In fact, up until the late 1960's, electrolysis remained basically unchanged. Industries have used it for a hundred years or more to create and separate various gases and store them in pressurized cylinders. Hospitals and labs around the world then use these gases (such as oxygen, hydrogen, nitrogen, etc.) for patients, research facilities, etc.

 

The industrial method differs from what we are learning about here. Their method uses a "membrane" in the electrolysis process that separates the hydrogen from the oxygen for storage. 

But in the late 1960's, a researcher by the name of Yull Brown, realized you didn't need to separate the gases from each other, but could utilize them in a new way, by not separating them, but using them immediately, or "on demand".  The new gas was coined "Brown's Gas" and has been more popularized now as HHO Gas.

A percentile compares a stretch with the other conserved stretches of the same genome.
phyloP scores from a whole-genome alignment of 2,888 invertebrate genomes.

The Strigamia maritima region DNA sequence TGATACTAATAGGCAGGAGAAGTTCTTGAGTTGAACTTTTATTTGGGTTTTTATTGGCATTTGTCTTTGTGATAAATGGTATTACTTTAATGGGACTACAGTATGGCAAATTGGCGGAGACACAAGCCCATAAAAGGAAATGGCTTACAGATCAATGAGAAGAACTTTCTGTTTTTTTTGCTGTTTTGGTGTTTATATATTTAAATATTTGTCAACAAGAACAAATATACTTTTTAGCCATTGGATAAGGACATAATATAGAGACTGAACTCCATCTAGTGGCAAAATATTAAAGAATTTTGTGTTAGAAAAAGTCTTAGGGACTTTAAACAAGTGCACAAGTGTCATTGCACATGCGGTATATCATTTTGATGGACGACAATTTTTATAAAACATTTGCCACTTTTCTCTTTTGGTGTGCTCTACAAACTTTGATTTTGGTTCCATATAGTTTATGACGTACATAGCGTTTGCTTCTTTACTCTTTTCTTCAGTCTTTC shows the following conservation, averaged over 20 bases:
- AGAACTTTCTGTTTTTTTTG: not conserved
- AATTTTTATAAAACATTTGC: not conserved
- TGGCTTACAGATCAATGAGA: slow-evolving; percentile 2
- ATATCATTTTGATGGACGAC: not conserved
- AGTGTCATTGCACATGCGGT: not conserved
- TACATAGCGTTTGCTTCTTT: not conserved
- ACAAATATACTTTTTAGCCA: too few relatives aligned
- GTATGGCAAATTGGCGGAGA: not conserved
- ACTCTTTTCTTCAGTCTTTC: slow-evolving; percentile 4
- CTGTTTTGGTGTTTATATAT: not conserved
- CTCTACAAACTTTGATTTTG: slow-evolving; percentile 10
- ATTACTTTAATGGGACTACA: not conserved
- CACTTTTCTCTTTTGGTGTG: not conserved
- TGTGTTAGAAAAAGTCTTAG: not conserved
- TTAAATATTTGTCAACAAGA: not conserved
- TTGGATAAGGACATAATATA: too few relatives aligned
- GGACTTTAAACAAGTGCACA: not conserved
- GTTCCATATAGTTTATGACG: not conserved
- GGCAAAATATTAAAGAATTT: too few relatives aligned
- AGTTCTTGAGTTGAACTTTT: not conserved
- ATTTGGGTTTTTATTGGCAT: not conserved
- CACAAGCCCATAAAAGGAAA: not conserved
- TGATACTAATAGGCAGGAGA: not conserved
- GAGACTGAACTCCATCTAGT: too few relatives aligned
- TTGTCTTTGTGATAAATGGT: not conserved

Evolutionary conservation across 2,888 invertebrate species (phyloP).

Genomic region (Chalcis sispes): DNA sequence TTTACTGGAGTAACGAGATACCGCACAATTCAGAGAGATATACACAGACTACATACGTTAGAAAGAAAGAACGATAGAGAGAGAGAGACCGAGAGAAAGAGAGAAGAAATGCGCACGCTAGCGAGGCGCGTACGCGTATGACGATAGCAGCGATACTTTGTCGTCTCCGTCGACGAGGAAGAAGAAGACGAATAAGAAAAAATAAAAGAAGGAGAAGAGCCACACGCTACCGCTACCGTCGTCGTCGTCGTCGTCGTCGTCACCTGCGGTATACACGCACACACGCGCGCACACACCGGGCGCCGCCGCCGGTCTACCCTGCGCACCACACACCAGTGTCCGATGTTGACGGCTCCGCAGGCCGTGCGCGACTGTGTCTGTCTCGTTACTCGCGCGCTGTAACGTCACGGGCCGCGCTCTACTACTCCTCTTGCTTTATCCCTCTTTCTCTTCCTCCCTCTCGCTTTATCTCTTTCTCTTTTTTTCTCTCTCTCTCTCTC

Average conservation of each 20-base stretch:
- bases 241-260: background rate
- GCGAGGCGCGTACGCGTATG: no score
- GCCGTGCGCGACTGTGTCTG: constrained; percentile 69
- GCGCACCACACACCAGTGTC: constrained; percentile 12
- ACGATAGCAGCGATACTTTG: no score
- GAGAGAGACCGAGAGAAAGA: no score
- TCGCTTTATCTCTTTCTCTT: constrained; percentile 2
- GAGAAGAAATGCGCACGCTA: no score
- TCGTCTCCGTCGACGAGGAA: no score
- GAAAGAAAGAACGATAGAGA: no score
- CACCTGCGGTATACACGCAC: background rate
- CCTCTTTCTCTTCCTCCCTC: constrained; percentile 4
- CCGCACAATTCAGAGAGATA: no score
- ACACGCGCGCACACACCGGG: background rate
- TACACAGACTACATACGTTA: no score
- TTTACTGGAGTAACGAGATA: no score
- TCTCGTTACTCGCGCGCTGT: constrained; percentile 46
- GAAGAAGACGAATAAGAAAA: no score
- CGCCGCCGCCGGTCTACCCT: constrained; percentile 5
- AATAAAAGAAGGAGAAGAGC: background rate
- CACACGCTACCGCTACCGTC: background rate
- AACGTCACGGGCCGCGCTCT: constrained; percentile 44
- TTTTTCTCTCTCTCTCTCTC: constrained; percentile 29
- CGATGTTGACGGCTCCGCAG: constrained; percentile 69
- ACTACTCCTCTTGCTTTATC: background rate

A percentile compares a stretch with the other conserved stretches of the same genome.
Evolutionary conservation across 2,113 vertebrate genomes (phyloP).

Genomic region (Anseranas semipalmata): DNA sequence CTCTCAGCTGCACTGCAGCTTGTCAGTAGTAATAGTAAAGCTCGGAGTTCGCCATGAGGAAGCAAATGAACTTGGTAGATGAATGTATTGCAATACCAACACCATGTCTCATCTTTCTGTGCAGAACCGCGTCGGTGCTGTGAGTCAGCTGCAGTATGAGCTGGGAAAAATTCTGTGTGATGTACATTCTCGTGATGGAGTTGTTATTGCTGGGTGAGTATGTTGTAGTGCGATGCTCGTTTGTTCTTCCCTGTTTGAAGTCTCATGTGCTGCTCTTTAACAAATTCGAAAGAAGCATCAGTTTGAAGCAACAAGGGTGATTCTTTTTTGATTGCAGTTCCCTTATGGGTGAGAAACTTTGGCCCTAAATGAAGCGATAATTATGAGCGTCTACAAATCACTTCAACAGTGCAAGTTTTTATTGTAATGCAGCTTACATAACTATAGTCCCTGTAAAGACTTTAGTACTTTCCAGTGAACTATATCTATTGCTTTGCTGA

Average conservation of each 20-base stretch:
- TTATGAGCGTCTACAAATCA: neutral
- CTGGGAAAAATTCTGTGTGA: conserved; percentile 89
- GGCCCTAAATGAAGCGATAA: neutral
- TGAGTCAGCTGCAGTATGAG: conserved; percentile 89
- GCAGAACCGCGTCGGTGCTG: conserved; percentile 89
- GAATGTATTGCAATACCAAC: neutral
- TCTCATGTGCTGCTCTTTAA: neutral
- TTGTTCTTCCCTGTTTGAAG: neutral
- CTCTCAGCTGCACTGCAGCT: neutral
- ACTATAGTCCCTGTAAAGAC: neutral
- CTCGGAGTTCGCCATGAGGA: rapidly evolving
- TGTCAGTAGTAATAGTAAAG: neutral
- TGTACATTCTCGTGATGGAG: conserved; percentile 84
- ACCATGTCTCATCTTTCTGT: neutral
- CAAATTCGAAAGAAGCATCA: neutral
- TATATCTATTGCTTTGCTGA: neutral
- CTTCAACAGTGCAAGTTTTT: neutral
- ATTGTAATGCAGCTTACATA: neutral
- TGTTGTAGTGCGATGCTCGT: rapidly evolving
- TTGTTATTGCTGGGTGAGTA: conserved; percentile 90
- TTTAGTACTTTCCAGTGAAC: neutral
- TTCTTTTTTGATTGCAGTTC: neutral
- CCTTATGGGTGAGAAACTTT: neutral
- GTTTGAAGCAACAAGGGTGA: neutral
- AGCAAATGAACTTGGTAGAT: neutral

Hydrogen (H2) is a potentially emissions-free alternative fuel that can be produced from domestic resources. Although not widely used today as a transportation fuel, government and industry research and development are working toward the goal of clean, economical, and safe hydrogen production and hydrogen fuel cell vehicles.

Hydrogen is the simplest and most abundant element in the universe. At Earth-surface temperatures and pressures, it is a colorless, odorless gas (H2). However, hydrogen is rarely found alone in nature. It is usually bonded with other elements. For more information, see fuel properties and the Hydrogen Analysis Resource Center.

Very little hydrogen gas is present in the Earth's atmosphere. Hydrogen is locked up in enormous quantities in water (H2O), hydrocarbons (such as methane, CH4), and other organic matter. Efficiently producing hydrogen from these compounds is one of the challenges of using hydrogen as a fuel.